Tai Chi Sabre The practice of the Tai Chi Dao is consistent with the way of Tai Chi Chuan. It gives the same good effect to the body as Tai Chi. The waving of a sabre is more interesting and exciting than using two empty hands.
Tonfa The Tonfa was originally a wooden handle that fit into a hole on the side of a millstone used to grind rice and other grains. The handle, which was easily disengaged from the millstone, became a very effective weapon of defense. Continued practice with the Tonfa can help improve balance, coordination, and physical strength.
Naginata A weapon made of a long wooden pole with a sharp blade attached to the end. It used to be the weapon of warrior-monks to defend the wealth and property of Buddhist temples, and also the weapon of ladies of samurai families in olden days. Today it is used only in Naginata matches.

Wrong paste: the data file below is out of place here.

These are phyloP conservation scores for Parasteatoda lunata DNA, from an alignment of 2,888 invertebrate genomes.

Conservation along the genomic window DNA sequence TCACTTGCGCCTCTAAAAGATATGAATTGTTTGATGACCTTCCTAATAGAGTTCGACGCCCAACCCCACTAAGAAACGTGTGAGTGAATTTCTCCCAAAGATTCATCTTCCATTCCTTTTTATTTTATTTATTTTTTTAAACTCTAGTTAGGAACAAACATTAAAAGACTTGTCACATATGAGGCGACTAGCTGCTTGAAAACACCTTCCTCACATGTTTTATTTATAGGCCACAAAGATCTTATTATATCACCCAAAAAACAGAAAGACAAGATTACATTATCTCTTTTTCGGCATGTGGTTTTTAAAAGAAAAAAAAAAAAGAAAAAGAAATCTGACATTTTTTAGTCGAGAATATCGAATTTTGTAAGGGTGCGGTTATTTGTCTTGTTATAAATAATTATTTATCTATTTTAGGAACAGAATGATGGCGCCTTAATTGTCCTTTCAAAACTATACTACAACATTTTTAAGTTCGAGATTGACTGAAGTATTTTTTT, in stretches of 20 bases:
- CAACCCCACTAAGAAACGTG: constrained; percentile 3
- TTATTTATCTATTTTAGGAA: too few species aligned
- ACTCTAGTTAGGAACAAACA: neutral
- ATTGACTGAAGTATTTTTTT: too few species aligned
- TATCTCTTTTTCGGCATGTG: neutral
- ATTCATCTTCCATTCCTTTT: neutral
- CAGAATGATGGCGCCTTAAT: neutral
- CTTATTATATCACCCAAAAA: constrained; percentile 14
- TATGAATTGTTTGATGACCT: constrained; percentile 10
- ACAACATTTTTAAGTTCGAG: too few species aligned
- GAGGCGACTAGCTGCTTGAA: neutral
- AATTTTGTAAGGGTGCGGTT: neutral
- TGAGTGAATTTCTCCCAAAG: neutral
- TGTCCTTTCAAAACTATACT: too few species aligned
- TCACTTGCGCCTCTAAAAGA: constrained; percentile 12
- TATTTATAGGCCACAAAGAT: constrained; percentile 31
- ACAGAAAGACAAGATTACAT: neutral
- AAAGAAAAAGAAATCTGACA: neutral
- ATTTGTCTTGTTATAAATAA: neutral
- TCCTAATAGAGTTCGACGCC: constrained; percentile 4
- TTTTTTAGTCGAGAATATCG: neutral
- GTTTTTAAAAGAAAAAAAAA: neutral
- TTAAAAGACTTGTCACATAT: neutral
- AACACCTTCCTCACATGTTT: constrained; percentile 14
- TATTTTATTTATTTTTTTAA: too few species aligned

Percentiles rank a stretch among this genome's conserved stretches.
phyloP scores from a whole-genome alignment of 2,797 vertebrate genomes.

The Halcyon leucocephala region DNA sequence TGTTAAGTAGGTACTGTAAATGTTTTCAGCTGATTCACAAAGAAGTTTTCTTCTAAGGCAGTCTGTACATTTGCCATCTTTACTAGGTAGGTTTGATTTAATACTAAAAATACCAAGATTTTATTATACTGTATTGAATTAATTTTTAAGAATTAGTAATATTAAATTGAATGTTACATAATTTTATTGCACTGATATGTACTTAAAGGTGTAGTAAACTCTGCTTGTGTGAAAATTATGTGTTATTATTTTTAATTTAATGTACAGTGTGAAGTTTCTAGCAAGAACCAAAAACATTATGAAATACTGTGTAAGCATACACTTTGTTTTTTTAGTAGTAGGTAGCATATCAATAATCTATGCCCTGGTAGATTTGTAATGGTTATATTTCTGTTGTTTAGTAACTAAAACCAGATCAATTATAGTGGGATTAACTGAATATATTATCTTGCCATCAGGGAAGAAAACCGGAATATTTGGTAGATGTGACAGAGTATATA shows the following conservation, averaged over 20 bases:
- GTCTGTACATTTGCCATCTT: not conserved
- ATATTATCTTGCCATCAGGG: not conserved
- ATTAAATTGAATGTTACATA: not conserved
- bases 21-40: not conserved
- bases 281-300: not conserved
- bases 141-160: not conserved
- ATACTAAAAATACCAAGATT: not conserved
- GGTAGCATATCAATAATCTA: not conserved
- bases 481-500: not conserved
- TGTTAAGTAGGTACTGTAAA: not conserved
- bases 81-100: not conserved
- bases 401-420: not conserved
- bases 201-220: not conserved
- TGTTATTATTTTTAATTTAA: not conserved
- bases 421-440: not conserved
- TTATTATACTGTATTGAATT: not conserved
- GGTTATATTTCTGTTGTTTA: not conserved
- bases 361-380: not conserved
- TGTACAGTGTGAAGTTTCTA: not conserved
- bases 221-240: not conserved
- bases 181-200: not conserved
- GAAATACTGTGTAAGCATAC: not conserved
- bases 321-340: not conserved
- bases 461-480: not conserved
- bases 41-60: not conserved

Kendo The Japanese martial art of swordmanship or fencing. In a Kendo match, the two contestants equip themselves with protective armor and wield a bamboo sword in place of a real weapon. Points are awarded for effectively hitting any of three parts of the body--head, trunk, forearm--or for stabbing the neck with the bamboo sword. It is won by the first contestant to score two out of three points.
Jutte Jutte are implements that were used by the samurai as well as the feudal-era police. They were used for trapping the blades edged weapons as well as jabbing, striking, and trapping fingers.
Kama The Kama was originally a farming tool to weed plants. Because the farmers were not allowed to carry weapons they used their tools to defend themselves. This weapon is most known for its use by ninjas.
Sai The Sai is a weapon that has gained popularity because of its practicality and effectiveness as a weapon of the martial arts. The Sai was originally used to plant rice and is still in use in some parts of the world today.